Collaboration with parents and multiliteracy in early childhood education

Home-crèche collaboration and multiliteracy activities in crèches are underdeveloped. The COMPARE project launched by department of Humanities from the Faculty of Humanities, Education and Social Sciences at the University of Luxembourg aims to accompany 20 crèches in Luxembourg to help educators develop multiliteracy activities and collaboration with parents and children.

International assessment studies continue to show that children of ethnic minority background and low socioeconomic status are more likely to have poor literacy skills and weak academic achievements. Preliteracy skills are strong predictors of literacy development, and, therefore, it is essential that parents and early childhood educators engage children in literacy activities from an early age. In trilingual Luxembourg, the non-formal sector of early childhood underwent important changes. In 2017, a multilingual education programme was implemented, requiring educators to develop children’s skills in Luxembourgish, familiarise them with French and value their home languages. The programme builds on language education, partnership with parents and networking with various institutions. Currently, home-crèche collaboration and multiliteracy activities in crèches are underdeveloped.

Accompanying 20 crèches in Luxembourg

To help educators develop their understanding of the importance of literacy and collaboration, design multiliteracy activities, and establish partnerships, a project launched by the department of Humanities of the University of Luxembourg offers professional development to educators in 20 crèches. The researchers examine, firstly, the ways in which educators, parents and children engage in multiliteracy activities and adults establish home-crèche collaboration. Secondly, the pay close attention to influence of the multiliteracy practices and collaboration on the actors’ attitudes and literacy engagement.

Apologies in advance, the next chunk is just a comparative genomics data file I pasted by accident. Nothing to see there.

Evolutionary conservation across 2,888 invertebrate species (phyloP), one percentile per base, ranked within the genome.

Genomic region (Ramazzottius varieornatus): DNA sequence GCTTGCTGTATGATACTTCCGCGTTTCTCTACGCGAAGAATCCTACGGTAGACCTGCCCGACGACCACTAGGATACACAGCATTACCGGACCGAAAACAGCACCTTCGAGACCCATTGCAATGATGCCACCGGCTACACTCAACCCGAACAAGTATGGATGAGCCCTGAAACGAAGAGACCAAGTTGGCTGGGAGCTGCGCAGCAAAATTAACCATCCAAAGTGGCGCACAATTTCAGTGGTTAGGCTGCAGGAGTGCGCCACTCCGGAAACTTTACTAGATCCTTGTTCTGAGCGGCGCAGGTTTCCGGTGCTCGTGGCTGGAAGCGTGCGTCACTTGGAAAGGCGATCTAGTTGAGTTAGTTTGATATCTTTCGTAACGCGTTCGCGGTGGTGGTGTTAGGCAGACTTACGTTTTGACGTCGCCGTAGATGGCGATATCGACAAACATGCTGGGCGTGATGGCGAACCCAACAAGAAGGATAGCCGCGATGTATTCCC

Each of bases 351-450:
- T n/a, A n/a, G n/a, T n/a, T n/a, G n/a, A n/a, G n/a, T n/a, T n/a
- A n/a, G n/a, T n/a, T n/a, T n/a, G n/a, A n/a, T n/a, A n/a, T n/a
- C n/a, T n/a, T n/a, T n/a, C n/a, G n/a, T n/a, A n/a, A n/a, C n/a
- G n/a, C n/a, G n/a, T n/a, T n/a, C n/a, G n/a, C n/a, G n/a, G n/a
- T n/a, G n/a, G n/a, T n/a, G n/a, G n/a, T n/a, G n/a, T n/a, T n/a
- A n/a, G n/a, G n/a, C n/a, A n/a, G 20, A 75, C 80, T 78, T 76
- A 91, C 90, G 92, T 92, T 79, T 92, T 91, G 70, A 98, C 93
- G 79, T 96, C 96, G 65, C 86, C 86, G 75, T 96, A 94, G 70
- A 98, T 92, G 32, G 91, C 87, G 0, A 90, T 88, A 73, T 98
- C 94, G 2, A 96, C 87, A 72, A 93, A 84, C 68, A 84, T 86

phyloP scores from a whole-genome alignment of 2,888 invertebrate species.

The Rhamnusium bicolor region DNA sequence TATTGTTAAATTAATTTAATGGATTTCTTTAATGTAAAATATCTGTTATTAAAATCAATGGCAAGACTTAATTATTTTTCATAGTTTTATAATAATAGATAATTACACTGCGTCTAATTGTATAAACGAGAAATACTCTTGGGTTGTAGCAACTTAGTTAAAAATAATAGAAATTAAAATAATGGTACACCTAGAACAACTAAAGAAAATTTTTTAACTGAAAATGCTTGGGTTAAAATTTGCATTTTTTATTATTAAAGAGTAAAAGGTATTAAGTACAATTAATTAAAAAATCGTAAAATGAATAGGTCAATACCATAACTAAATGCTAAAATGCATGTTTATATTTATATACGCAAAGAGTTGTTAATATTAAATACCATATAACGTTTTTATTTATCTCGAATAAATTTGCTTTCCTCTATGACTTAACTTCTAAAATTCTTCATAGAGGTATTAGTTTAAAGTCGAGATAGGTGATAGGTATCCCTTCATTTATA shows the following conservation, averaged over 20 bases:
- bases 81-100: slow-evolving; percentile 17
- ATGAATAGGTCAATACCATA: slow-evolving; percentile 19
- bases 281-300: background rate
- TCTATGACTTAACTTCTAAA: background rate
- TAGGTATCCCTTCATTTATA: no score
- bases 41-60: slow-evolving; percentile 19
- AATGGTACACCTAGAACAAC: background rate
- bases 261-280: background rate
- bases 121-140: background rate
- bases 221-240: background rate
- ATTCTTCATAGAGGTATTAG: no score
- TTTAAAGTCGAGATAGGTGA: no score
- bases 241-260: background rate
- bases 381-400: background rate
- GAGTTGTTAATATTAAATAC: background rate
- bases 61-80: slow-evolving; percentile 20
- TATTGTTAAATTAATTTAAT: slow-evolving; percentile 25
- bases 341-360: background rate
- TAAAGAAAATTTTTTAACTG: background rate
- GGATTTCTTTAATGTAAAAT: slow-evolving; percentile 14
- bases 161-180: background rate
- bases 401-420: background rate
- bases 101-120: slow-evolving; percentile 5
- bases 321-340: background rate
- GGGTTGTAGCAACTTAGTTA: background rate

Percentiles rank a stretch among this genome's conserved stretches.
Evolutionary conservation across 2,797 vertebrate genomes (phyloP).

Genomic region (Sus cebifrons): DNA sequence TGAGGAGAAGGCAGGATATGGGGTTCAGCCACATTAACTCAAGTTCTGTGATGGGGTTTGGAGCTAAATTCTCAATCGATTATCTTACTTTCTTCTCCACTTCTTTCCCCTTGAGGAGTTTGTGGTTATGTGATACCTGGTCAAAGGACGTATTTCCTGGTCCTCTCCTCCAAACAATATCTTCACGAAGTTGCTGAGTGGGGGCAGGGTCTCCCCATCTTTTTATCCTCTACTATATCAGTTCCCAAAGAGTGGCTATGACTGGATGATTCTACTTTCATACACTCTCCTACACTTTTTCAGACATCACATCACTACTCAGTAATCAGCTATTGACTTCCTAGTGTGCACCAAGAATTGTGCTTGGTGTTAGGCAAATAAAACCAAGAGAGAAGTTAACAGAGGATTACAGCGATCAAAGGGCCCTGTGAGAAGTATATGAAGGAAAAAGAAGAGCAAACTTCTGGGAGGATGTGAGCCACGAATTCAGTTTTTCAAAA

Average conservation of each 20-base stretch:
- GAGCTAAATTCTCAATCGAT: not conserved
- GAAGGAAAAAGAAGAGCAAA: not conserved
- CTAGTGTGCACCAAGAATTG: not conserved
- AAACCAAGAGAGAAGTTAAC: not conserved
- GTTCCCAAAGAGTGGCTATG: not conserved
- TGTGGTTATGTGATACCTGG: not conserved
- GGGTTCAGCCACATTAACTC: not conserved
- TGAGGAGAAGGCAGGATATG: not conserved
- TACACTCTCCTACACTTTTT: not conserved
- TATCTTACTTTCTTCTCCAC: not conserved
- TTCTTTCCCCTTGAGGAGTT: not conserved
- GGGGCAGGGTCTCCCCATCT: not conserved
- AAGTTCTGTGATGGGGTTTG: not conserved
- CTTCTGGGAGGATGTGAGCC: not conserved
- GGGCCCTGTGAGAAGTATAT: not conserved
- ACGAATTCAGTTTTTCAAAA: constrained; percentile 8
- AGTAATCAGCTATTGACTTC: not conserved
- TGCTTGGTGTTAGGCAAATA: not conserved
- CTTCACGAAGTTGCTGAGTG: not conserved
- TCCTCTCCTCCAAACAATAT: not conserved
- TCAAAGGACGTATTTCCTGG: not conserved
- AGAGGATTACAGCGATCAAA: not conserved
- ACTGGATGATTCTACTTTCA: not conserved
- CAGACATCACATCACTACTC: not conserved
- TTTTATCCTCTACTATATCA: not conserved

Researching multiliteracy and collaboration with educators, parents and children

The mixed-method study uses questionnaires to identify the current state of partnerships and literacy practices as well as the educators’ and parents’ (changing) experiences of and perspectives on collaboration and multiliteracy.
The researchers also conduct a qualitative ethnographic study with observation, video-recording, interviews and documentation in three crèches to gain insights into multiliteracy practices and the establishment of partnerships. The findings should address research gaps in relation to partnership building at the micro-level, the engagement in multiliteracy activities of three-year-olds, their parents and educators, and the influence of collaboration and multiliteracy on attitudes and engagement. In addition, the study should contribute to the development of partnerships and multiliteracy in crèches and homes.

A project in collaboration with :

People related to this project

Similar projects

Diagnosing learning disabilities in multilingual contexts
The handbook “Lernstörungen im multilingualen Kontext: Diagnose und Hilfestellungen” is the first result of a joint collaboration between the University of Luxembourg and the Centre pour le développement des apprentissages Grande-Duchesse Maria Teresa (CDA) and focuses on the results of a study of the (standardised) assessment tools currently used in Luxembourg to diagnose specific learning disorders. The results of the study are based on interviews and questionnaire data collected from practitioners at the local, regional and national levels.
Behavioural & Cognitive Sciences
How can emotions and multilingualism influence the school success of children with autism?
Children with Autism Spectrum Disorder (ASD) tend to have poorer school results than their capacities would predict. Why is that? What can we do to tackle this problem? The ASA project aims to address these questions.
Developing multilingual pedagogies in Early Childhood
A successful professional development track helped professionals implement multilingual education in early childhood in Luxembourg. MuLiPEC, a research project from the University of Luxembourg, enabled 46 teachers and educators to better understand multilingualism and language learning, and move from monolingual to multilingual practices.
An app to promote narration, language development and multilingualism in schools
in 2013, facing the lack of specific or systematic programmes to further the development of multiple languages in Luxembourg, researchers of the University of Luxembourg turned to the Ministry of Education. Together, the institutions decided to address the need for the development of innovative didactic methods to manage and capitalize on the diversity and heterogeneity in Luxembourgish schools.